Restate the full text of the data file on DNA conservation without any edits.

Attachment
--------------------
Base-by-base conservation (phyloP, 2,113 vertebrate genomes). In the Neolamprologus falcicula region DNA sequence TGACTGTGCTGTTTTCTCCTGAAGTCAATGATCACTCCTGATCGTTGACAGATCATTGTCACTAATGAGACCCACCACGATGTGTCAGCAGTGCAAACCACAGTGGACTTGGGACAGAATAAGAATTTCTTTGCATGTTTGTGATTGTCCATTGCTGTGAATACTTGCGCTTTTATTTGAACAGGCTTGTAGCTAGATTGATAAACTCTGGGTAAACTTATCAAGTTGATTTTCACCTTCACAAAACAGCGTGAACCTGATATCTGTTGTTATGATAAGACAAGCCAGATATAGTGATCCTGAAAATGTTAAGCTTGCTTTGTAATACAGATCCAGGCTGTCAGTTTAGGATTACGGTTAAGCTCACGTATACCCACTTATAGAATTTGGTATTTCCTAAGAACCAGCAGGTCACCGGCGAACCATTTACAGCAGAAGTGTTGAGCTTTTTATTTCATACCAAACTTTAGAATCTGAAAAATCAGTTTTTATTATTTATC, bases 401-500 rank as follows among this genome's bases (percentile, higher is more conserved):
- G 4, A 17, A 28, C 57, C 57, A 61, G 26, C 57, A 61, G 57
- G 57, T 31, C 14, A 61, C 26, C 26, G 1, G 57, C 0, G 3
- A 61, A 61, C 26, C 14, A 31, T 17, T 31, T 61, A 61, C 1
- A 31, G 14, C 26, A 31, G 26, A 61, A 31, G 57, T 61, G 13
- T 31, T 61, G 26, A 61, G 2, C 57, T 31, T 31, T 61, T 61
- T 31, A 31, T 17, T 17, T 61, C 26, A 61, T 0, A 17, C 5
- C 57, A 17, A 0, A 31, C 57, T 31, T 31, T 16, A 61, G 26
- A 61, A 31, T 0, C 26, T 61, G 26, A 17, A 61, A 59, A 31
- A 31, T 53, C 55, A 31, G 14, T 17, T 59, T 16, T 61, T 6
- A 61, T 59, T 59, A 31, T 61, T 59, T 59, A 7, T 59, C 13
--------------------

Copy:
Base-by-base conservation (phyloP, 2,113 vertebrate genomes). In the Neolamprologus falcicula region DNA sequence TGACTGTGCTGTTTTCTCCTGAAGTCAATGATCACTCCTGATCGTTGACAGATCATTGTCACTAATGAGACCCACCACGATGTGTCAGCAGTGCAAACCACAGTGGACTTGGGACAGAATAAGAATTTCTTTGCATGTTTGTGATTGTCCATTGCTGTGAATACTTGCGCTTTTATTTGAACAGGCTTGTAGCTAGATTGATAAACTCTGGGTAAACTTATCAAGTTGATTTTCACCTTCACAAAACAGCGTGAACCTGATATCTGTTGTTATGATAAGACAAGCCAGATATAGTGATCCTGAAAATGTTAAGCTTGCTTTGTAATACAGATCCAGGCTGTCAGTTTAGGATTACGGTTAAGCTCACGTATACCCACTTATAGAATTTGGTATTTCCTAAGAACCAGCAGGTCACCGGCGAACCATTTACAGCAGAAGTGTTGAGCTTTTTATTTCATACCAAACTTTAGAATCTGAAAAATCAGTTTTTATTATTTATC, bases 401-500 rank as follows among this genome's bases (percentile, higher is more conserved):
- G 4, A 17, A 28, C 57, C 57, A 61, G 26, C 57, A 61, G 57
- G 57, T 31, C 14, A 61, C 26, C 26, G 1, G 57, C 0, G 3
- A 61, A 61, C 26, C 14, A 31, T 17, T 31, T 61, A 61, C 1
- A 31, G 14, C 26, A 31, G 26, A 61, A 31, G 57, T 61, G 13
- T 31, T 61, G 26, A 61, G 2, C 57, T 31, T 31, T 61, T 61
- T 31, A 31, T 17, T 17, T 61, C 26, A 61, T 0, A 17, C 5
- C 57, A 17, A 0, A 31, C 57, T 31, T 31, T 16, A 61, G 26
- A 61, A 31, T 0, C 26, T 61, G 26, A 17, A 61, A 59, A 31
- A 31, T 53, C 55, A 31, G 14, T 17, T 59, T 16, T 61, T 6
- A 61, T 59, T 59, A 31, T 61, T 59, T 59, A 7, T 59, C 13